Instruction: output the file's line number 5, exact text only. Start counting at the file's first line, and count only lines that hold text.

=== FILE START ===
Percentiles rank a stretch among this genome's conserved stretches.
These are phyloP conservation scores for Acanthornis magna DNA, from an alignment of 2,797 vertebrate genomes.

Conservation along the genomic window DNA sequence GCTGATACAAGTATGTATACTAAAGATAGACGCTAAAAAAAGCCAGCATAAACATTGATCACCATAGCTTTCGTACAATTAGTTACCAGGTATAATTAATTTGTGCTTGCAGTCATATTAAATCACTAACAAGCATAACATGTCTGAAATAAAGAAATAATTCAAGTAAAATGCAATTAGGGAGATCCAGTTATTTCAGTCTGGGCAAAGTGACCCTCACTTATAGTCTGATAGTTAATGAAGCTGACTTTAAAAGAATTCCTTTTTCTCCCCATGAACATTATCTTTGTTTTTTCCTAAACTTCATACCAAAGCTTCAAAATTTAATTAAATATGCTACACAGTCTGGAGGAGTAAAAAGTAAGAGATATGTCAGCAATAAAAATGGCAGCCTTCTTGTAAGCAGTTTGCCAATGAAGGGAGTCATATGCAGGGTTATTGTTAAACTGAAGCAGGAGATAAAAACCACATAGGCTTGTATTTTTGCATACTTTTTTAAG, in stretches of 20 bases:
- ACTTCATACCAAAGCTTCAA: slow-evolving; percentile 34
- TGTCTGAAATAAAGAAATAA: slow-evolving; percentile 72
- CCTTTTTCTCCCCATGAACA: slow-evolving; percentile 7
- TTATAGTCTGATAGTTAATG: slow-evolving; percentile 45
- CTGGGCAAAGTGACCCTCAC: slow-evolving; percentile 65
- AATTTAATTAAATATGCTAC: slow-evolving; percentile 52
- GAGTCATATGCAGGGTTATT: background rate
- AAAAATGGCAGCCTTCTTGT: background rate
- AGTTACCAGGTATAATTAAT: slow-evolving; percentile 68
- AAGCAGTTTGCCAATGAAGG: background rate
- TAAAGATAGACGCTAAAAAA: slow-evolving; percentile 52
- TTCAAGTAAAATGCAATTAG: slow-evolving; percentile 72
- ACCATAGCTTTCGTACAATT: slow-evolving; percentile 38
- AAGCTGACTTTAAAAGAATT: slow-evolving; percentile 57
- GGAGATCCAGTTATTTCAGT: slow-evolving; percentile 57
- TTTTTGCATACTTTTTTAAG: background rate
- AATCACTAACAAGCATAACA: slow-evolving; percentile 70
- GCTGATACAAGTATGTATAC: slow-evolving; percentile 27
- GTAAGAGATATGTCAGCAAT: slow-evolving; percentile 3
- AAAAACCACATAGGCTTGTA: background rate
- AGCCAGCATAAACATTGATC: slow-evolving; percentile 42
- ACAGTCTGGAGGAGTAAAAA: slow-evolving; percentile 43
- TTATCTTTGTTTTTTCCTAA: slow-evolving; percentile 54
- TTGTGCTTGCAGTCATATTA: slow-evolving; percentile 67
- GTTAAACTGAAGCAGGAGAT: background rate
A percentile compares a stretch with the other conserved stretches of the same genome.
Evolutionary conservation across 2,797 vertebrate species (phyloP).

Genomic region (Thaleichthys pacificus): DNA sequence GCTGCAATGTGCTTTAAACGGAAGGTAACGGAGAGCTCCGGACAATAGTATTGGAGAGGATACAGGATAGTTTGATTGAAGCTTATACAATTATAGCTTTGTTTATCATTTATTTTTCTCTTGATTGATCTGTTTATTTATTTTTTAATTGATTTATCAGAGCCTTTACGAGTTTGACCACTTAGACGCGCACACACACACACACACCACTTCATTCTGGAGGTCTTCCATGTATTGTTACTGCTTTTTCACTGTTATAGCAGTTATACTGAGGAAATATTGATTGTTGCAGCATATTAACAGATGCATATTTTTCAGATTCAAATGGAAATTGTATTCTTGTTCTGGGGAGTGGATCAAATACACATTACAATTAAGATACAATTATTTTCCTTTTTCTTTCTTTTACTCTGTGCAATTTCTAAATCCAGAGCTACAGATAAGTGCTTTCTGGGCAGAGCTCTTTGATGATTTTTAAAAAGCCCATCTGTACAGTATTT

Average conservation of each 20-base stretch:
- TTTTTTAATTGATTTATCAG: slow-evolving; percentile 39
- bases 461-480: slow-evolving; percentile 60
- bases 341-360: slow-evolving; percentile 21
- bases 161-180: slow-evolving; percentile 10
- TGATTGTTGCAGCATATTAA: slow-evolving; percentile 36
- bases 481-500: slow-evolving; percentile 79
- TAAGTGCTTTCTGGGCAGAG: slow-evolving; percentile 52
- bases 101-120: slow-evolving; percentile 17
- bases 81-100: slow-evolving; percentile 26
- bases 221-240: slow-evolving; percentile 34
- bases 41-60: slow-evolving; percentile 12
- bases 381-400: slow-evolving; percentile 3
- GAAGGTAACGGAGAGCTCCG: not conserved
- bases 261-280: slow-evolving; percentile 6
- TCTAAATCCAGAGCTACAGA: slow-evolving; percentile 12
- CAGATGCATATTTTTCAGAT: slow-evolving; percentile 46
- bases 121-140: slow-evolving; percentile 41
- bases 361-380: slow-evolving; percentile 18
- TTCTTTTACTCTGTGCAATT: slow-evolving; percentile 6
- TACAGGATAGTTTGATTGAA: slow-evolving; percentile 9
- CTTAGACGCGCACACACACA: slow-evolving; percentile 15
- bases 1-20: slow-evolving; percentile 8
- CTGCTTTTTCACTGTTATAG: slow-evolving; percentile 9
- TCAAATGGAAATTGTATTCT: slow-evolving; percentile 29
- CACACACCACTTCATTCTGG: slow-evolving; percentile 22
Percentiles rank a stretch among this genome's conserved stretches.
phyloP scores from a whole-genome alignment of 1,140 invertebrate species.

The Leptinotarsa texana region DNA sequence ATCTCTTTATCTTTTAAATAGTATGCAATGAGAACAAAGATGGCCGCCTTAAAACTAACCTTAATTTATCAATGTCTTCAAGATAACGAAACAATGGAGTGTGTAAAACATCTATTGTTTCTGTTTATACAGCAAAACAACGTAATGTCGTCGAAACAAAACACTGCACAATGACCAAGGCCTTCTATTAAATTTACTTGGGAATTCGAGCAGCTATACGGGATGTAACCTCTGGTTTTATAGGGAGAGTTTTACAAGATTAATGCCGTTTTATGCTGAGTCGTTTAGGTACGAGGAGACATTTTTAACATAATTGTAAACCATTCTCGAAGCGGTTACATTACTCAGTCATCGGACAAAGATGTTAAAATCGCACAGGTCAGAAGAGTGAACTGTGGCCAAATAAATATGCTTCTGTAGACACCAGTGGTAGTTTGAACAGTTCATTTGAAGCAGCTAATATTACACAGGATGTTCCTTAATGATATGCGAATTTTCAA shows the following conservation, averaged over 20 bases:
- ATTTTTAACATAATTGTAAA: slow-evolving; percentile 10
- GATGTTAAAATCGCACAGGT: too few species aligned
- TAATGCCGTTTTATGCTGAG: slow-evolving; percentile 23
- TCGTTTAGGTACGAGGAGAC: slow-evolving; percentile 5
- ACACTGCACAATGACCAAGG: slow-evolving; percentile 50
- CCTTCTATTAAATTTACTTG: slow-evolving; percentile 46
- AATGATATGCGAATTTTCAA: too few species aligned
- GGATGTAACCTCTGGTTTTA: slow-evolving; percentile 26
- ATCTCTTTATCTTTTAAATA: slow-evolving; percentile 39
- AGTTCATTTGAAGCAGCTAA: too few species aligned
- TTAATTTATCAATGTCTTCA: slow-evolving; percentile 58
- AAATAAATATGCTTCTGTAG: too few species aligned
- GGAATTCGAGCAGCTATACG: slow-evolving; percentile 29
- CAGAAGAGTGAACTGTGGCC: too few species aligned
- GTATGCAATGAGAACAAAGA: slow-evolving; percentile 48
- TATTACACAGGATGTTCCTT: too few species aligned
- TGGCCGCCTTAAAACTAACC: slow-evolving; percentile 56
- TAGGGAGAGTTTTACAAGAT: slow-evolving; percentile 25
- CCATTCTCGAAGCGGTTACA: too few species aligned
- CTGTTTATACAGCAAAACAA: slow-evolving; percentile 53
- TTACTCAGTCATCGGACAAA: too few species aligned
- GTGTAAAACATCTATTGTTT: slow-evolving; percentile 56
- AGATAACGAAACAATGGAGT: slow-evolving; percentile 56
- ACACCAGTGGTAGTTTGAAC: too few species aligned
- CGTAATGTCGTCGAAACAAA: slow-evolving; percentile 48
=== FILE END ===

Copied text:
- TGTCTGAAATAAAGAAATAA: slow-evolving; percentile 72